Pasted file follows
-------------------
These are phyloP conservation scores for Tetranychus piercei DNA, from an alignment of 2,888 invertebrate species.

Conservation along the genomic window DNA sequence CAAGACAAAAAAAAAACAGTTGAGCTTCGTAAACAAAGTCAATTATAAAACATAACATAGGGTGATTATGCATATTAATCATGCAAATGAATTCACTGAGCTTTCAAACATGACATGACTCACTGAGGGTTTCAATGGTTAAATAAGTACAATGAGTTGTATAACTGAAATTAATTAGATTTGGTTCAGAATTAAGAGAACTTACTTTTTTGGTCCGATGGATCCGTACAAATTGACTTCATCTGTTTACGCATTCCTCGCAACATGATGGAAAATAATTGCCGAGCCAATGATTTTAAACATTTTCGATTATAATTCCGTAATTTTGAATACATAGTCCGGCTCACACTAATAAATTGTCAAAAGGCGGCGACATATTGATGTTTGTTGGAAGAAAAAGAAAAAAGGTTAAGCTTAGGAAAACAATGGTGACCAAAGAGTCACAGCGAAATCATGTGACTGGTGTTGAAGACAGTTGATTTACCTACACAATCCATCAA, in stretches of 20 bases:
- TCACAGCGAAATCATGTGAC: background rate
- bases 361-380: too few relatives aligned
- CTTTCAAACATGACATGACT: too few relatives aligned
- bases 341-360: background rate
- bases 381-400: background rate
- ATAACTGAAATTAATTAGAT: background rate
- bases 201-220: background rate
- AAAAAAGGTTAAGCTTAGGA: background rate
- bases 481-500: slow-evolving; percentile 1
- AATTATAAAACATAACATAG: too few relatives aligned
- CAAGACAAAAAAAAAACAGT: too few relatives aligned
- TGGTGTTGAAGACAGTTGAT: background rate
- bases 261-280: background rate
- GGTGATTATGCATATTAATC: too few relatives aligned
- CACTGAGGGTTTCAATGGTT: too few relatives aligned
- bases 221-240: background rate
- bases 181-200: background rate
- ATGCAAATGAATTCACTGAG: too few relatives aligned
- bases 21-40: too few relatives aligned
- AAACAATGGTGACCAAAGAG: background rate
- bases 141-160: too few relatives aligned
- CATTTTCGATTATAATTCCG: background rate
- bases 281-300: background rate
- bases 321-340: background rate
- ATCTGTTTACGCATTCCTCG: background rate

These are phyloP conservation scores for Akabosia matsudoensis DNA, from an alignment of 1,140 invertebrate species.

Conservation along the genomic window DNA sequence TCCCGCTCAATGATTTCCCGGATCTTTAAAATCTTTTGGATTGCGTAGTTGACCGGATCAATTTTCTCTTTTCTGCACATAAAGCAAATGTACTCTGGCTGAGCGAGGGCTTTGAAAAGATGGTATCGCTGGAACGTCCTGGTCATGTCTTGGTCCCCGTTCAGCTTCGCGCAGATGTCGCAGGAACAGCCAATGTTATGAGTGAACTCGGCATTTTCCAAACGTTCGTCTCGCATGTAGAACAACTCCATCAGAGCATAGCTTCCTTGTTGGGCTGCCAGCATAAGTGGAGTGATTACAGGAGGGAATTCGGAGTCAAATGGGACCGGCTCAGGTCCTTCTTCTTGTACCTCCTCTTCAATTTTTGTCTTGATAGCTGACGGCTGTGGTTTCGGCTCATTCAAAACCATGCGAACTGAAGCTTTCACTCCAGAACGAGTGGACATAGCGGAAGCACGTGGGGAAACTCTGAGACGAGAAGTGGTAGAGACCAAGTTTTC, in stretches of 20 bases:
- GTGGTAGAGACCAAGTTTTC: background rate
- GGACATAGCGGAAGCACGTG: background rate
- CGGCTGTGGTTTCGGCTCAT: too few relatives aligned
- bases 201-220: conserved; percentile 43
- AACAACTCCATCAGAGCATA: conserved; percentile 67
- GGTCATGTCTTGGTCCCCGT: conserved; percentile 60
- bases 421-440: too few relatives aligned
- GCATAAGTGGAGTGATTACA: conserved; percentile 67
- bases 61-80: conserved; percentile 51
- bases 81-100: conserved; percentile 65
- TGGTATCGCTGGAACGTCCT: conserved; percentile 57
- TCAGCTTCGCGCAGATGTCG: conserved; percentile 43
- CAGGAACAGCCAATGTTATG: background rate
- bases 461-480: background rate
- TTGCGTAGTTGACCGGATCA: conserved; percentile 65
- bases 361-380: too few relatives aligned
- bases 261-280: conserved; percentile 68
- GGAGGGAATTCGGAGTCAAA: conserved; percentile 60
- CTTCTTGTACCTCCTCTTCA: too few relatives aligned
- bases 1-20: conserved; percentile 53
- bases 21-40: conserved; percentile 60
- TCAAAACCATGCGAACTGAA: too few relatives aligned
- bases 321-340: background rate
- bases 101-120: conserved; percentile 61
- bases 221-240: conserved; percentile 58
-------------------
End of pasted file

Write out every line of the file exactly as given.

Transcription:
These are phyloP conservation scores for Tetranychus piercei DNA, from an alignment of 2,888 invertebrate species.

Conservation along the genomic window DNA sequence CAAGACAAAAAAAAAACAGTTGAGCTTCGTAAACAAAGTCAATTATAAAACATAACATAGGGTGATTATGCATATTAATCATGCAAATGAATTCACTGAGCTTTCAAACATGACATGACTCACTGAGGGTTTCAATGGTTAAATAAGTACAATGAGTTGTATAACTGAAATTAATTAGATTTGGTTCAGAATTAAGAGAACTTACTTTTTTGGTCCGATGGATCCGTACAAATTGACTTCATCTGTTTACGCATTCCTCGCAACATGATGGAAAATAATTGCCGAGCCAATGATTTTAAACATTTTCGATTATAATTCCGTAATTTTGAATACATAGTCCGGCTCACACTAATAAATTGTCAAAAGGCGGCGACATATTGATGTTTGTTGGAAGAAAAAGAAAAAAGGTTAAGCTTAGGAAAACAATGGTGACCAAAGAGTCACAGCGAAATCATGTGACTGGTGTTGAAGACAGTTGATTTACCTACACAATCCATCAA, in stretches of 20 bases:
- TCACAGCGAAATCATGTGAC: background rate
- bases 361-380: too few relatives aligned
- CTTTCAAACATGACATGACT: too few relatives aligned
- bases 341-360: background rate
- bases 381-400: background rate
- ATAACTGAAATTAATTAGAT: background rate
- bases 201-220: background rate
- AAAAAAGGTTAAGCTTAGGA: background rate
- bases 481-500: slow-evolving; percentile 1
- AATTATAAAACATAACATAG: too few relatives aligned
- CAAGACAAAAAAAAAACAGT: too few relatives aligned
- TGGTGTTGAAGACAGTTGAT: background rate
- bases 261-280: background rate
- GGTGATTATGCATATTAATC: too few relatives aligned
- CACTGAGGGTTTCAATGGTT: too few relatives aligned
- bases 221-240: background rate
- bases 181-200: background rate
- ATGCAAATGAATTCACTGAG: too few relatives aligned
- bases 21-40: too few relatives aligned
- AAACAATGGTGACCAAAGAG: background rate
- bases 141-160: too few relatives aligned
- CATTTTCGATTATAATTCCG: background rate
- bases 281-300: background rate
- bases 321-340: background rate
- ATCTGTTTACGCATTCCTCG: background rate

These are phyloP conservation scores for Akabosia matsudoensis DNA, from an alignment of 1,140 invertebrate species.

Conservation along the genomic window DNA sequence TCCCGCTCAATGATTTCCCGGATCTTTAAAATCTTTTGGATTGCGTAGTTGACCGGATCAATTTTCTCTTTTCTGCACATAAAGCAAATGTACTCTGGCTGAGCGAGGGCTTTGAAAAGATGGTATCGCTGGAACGTCCTGGTCATGTCTTGGTCCCCGTTCAGCTTCGCGCAGATGTCGCAGGAACAGCCAATGTTATGAGTGAACTCGGCATTTTCCAAACGTTCGTCTCGCATGTAGAACAACTCCATCAGAGCATAGCTTCCTTGTTGGGCTGCCAGCATAAGTGGAGTGATTACAGGAGGGAATTCGGAGTCAAATGGGACCGGCTCAGGTCCTTCTTCTTGTACCTCCTCTTCAATTTTTGTCTTGATAGCTGACGGCTGTGGTTTCGGCTCATTCAAAACCATGCGAACTGAAGCTTTCACTCCAGAACGAGTGGACATAGCGGAAGCACGTGGGGAAACTCTGAGACGAGAAGTGGTAGAGACCAAGTTTTC, in stretches of 20 bases:
- GTGGTAGAGACCAAGTTTTC: background rate
- GGACATAGCGGAAGCACGTG: background rate
- CGGCTGTGGTTTCGGCTCAT: too few relatives aligned
- bases 201-220: conserved; percentile 43
- AACAACTCCATCAGAGCATA: conserved; percentile 67
- GGTCATGTCTTGGTCCCCGT: conserved; percentile 60
- bases 421-440: too few relatives aligned
- GCATAAGTGGAGTGATTACA: conserved; percentile 67
- bases 61-80: conserved; percentile 51
- bases 81-100: conserved; percentile 65
- TGGTATCGCTGGAACGTCCT: conserved; percentile 57
- TCAGCTTCGCGCAGATGTCG: conserved; percentile 43
- CAGGAACAGCCAATGTTATG: background rate
- bases 461-480: background rate
- TTGCGTAGTTGACCGGATCA: conserved; percentile 65
- bases 361-380: too few relatives aligned
- bases 261-280: conserved; percentile 68
- GGAGGGAATTCGGAGTCAAA: conserved; percentile 60
- CTTCTTGTACCTCCTCTTCA: too few relatives aligned
- bases 1-20: conserved; percentile 53
- bases 21-40: conserved; percentile 60
- TCAAAACCATGCGAACTGAA: too few relatives aligned
- bases 321-340: background rate
- bases 101-120: conserved; percentile 61
- bases 221-240: conserved; percentile 58